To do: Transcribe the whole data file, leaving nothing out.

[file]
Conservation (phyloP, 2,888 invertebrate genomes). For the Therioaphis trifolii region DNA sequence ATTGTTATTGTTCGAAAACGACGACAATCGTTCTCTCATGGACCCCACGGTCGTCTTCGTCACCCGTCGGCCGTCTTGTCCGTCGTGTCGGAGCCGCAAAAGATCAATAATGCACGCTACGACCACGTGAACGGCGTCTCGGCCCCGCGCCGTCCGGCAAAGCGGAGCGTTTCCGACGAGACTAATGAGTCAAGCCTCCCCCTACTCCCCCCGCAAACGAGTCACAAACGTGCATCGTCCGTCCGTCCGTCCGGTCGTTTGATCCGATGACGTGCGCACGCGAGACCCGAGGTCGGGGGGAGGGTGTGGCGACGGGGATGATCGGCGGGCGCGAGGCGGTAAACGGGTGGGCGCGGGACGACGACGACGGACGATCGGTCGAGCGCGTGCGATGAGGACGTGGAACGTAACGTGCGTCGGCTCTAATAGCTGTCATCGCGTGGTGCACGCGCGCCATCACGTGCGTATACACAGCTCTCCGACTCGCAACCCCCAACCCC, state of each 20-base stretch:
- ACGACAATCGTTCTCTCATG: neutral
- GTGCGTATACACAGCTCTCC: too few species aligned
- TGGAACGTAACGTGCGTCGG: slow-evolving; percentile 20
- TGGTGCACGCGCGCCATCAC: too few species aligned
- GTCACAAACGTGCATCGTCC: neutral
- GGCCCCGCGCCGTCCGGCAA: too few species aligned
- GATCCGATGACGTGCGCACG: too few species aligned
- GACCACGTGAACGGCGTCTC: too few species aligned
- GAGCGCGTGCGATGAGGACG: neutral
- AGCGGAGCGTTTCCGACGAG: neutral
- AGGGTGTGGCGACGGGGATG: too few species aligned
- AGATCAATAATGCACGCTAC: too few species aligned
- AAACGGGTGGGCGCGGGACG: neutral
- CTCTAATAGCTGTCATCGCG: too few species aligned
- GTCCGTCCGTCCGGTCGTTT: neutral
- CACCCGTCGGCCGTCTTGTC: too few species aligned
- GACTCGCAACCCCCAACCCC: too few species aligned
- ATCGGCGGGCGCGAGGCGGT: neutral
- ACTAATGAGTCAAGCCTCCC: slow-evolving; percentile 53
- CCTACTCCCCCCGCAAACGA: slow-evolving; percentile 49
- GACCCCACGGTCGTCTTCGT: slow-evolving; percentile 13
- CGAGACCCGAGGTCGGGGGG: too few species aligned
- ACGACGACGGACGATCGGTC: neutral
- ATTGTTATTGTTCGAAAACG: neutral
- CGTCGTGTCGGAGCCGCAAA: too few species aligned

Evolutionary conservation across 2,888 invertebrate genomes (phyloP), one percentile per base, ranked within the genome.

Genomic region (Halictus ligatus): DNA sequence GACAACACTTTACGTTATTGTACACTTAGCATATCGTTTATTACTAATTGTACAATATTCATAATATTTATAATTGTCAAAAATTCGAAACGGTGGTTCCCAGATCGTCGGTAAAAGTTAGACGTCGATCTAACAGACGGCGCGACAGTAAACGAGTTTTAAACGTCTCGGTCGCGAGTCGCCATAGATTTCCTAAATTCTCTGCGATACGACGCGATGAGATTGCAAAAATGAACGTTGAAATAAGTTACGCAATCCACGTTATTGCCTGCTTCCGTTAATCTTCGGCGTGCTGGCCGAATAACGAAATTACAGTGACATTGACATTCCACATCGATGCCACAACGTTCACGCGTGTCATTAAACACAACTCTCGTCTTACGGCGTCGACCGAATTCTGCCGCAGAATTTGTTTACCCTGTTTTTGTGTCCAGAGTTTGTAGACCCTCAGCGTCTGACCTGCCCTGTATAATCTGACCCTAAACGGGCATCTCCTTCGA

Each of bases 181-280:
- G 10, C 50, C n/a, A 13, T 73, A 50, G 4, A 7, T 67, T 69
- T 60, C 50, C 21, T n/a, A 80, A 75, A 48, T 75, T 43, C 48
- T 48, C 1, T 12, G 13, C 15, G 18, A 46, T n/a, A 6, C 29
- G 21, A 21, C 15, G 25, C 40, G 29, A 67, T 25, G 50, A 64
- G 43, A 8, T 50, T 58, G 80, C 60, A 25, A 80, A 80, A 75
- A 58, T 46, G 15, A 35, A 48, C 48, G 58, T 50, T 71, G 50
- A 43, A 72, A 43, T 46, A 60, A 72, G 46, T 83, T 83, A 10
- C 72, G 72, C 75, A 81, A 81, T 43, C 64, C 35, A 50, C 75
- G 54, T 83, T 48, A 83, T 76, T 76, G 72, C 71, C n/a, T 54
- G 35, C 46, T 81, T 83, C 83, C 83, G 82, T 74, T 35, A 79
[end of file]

Conservation (phyloP, 2,888 invertebrate genomes). For the Therioaphis trifolii region DNA sequence ATTGTTATTGTTCGAAAACGACGACAATCGTTCTCTCATGGACCCCACGGTCGTCTTCGTCACCCGTCGGCCGTCTTGTCCGTCGTGTCGGAGCCGCAAAAGATCAATAATGCACGCTACGACCACGTGAACGGCGTCTCGGCCCCGCGCCGTCCGGCAAAGCGGAGCGTTTCCGACGAGACTAATGAGTCAAGCCTCCCCCTACTCCCCCCGCAAACGAGTCACAAACGTGCATCGTCCGTCCGTCCGTCCGGTCGTTTGATCCGATGACGTGCGCACGCGAGACCCGAGGTCGGGGGGAGGGTGTGGCGACGGGGATGATCGGCGGGCGCGAGGCGGTAAACGGGTGGGCGCGGGACGACGACGACGGACGATCGGTCGAGCGCGTGCGATGAGGACGTGGAACGTAACGTGCGTCGGCTCTAATAGCTGTCATCGCGTGGTGCACGCGCGCCATCACGTGCGTATACACAGCTCTCCGACTCGCAACCCCCAACCCC, state of each 20-base stretch:
- ACGACAATCGTTCTCTCATG: neutral
- GTGCGTATACACAGCTCTCC: too few species aligned
- TGGAACGTAACGTGCGTCGG: slow-evolving; percentile 20
- TGGTGCACGCGCGCCATCAC: too few species aligned
- GTCACAAACGTGCATCGTCC: neutral
- GGCCCCGCGCCGTCCGGCAA: too few species aligned
- GATCCGATGACGTGCGCACG: too few species aligned
- GACCACGTGAACGGCGTCTC: too few species aligned
- GAGCGCGTGCGATGAGGACG: neutral
- AGCGGAGCGTTTCCGACGAG: neutral
- AGGGTGTGGCGACGGGGATG: too few species aligned
- AGATCAATAATGCACGCTAC: too few species aligned
- AAACGGGTGGGCGCGGGACG: neutral
- CTCTAATAGCTGTCATCGCG: too few species aligned
- GTCCGTCCGTCCGGTCGTTT: neutral
- CACCCGTCGGCCGTCTTGTC: too few species aligned
- GACTCGCAACCCCCAACCCC: too few species aligned
- ATCGGCGGGCGCGAGGCGGT: neutral
- ACTAATGAGTCAAGCCTCCC: slow-evolving; percentile 53
- CCTACTCCCCCCGCAAACGA: slow-evolving; percentile 49
- GACCCCACGGTCGTCTTCGT: slow-evolving; percentile 13
- CGAGACCCGAGGTCGGGGGG: too few species aligned
- ACGACGACGGACGATCGGTC: neutral
- ATTGTTATTGTTCGAAAACG: neutral
- CGTCGTGTCGGAGCCGCAAA: too few species aligned

Evolutionary conservation across 2,888 invertebrate genomes (phyloP), one percentile per base, ranked within the genome.

Genomic region (Halictus ligatus): DNA sequence GACAACACTTTACGTTATTGTACACTTAGCATATCGTTTATTACTAATTGTACAATATTCATAATATTTATAATTGTCAAAAATTCGAAACGGTGGTTCCCAGATCGTCGGTAAAAGTTAGACGTCGATCTAACAGACGGCGCGACAGTAAACGAGTTTTAAACGTCTCGGTCGCGAGTCGCCATAGATTTCCTAAATTCTCTGCGATACGACGCGATGAGATTGCAAAAATGAACGTTGAAATAAGTTACGCAATCCACGTTATTGCCTGCTTCCGTTAATCTTCGGCGTGCTGGCCGAATAACGAAATTACAGTGACATTGACATTCCACATCGATGCCACAACGTTCACGCGTGTCATTAAACACAACTCTCGTCTTACGGCGTCGACCGAATTCTGCCGCAGAATTTGTTTACCCTGTTTTTGTGTCCAGAGTTTGTAGACCCTCAGCGTCTGACCTGCCCTGTATAATCTGACCCTAAACGGGCATCTCCTTCGA

Each of bases 181-280:
- G 10, C 50, C n/a, A 13, T 73, A 50, G 4, A 7, T 67, T 69
- T 60, C 50, C 21, T n/a, A 80, A 75, A 48, T 75, T 43, C 48
- T 48, C 1, T 12, G 13, C 15, G 18, A 46, T n/a, A 6, C 29
- G 21, A 21, C 15, G 25, C 40, G 29, A 67, T 25, G 50, A 64
- G 43, A 8, T 50, T 58, G 80, C 60, A 25, A 80, A 80, A 75
- A 58, T 46, G 15, A 35, A 48, C 48, G 58, T 50, T 71, G 50
- A 43, A 72, A 43, T 46, A 60, A 72, G 46, T 83, T 83, A 10
- C 72, G 72, C 75, A 81, A 81, T 43, C 64, C 35, A 50, C 75
- G 54, T 83, T 48, A 83, T 76, T 76, G 72, C 71, C n/a, T 54
- G 35, C 46, T 81, T 83, C 83, C 83, G 82, T 74, T 35, A 79